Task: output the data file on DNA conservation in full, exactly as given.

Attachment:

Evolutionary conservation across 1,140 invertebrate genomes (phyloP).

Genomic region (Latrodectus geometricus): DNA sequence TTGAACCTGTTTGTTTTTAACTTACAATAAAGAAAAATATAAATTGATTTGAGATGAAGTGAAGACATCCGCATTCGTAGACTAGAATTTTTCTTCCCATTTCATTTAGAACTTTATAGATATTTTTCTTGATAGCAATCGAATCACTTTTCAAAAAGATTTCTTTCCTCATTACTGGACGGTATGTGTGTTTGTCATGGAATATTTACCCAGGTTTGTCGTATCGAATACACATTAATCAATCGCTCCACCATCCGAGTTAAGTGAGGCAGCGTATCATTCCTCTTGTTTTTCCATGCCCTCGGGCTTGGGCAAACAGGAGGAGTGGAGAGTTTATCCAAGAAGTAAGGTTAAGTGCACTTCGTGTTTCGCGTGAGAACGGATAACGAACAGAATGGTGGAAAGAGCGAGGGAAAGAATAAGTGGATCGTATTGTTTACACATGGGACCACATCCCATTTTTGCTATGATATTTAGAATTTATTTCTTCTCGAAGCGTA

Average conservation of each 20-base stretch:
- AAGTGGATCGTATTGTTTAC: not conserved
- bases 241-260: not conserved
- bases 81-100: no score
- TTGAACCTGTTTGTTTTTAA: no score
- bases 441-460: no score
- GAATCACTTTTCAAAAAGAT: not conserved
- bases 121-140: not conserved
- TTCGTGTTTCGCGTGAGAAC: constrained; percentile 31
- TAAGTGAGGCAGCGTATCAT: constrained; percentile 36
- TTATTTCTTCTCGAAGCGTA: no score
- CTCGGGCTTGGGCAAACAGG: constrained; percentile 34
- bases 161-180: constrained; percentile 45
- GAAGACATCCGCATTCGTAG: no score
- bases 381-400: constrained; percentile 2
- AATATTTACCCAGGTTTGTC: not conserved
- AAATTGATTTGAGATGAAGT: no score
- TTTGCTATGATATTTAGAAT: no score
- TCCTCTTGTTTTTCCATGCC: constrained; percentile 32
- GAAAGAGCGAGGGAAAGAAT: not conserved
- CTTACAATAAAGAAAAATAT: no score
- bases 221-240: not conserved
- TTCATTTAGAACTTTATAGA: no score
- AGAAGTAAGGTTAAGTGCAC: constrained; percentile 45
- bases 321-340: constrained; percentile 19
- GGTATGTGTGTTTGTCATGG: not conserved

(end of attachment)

Evolutionary conservation across 1,140 invertebrate genomes (phyloP).

Genomic region (Latrodectus geometricus): DNA sequence TTGAACCTGTTTGTTTTTAACTTACAATAAAGAAAAATATAAATTGATTTGAGATGAAGTGAAGACATCCGCATTCGTAGACTAGAATTTTTCTTCCCATTTCATTTAGAACTTTATAGATATTTTTCTTGATAGCAATCGAATCACTTTTCAAAAAGATTTCTTTCCTCATTACTGGACGGTATGTGTGTTTGTCATGGAATATTTACCCAGGTTTGTCGTATCGAATACACATTAATCAATCGCTCCACCATCCGAGTTAAGTGAGGCAGCGTATCATTCCTCTTGTTTTTCCATGCCCTCGGGCTTGGGCAAACAGGAGGAGTGGAGAGTTTATCCAAGAAGTAAGGTTAAGTGCACTTCGTGTTTCGCGTGAGAACGGATAACGAACAGAATGGTGGAAAGAGCGAGGGAAAGAATAAGTGGATCGTATTGTTTACACATGGGACCACATCCCATTTTTGCTATGATATTTAGAATTTATTTCTTCTCGAAGCGTA

Average conservation of each 20-base stretch:
- AAGTGGATCGTATTGTTTAC: not conserved
- bases 241-260: not conserved
- bases 81-100: no score
- TTGAACCTGTTTGTTTTTAA: no score
- bases 441-460: no score
- GAATCACTTTTCAAAAAGAT: not conserved
- bases 121-140: not conserved
- TTCGTGTTTCGCGTGAGAAC: constrained; percentile 31
- TAAGTGAGGCAGCGTATCAT: constrained; percentile 36
- TTATTTCTTCTCGAAGCGTA: no score
- CTCGGGCTTGGGCAAACAGG: constrained; percentile 34
- bases 161-180: constrained; percentile 45
- GAAGACATCCGCATTCGTAG: no score
- bases 381-400: constrained; percentile 2
- AATATTTACCCAGGTTTGTC: not conserved
- AAATTGATTTGAGATGAAGT: no score
- TTTGCTATGATATTTAGAAT: no score
- TCCTCTTGTTTTTCCATGCC: constrained; percentile 32
- GAAAGAGCGAGGGAAAGAAT: not conserved
- CTTACAATAAAGAAAAATAT: no score
- bases 221-240: not conserved
- TTCATTTAGAACTTTATAGA: no score
- AGAAGTAAGGTTAAGTGCAC: constrained; percentile 45
- bases 321-340: constrained; percentile 19
- GGTATGTGTGTTTGTCATGG: not conserved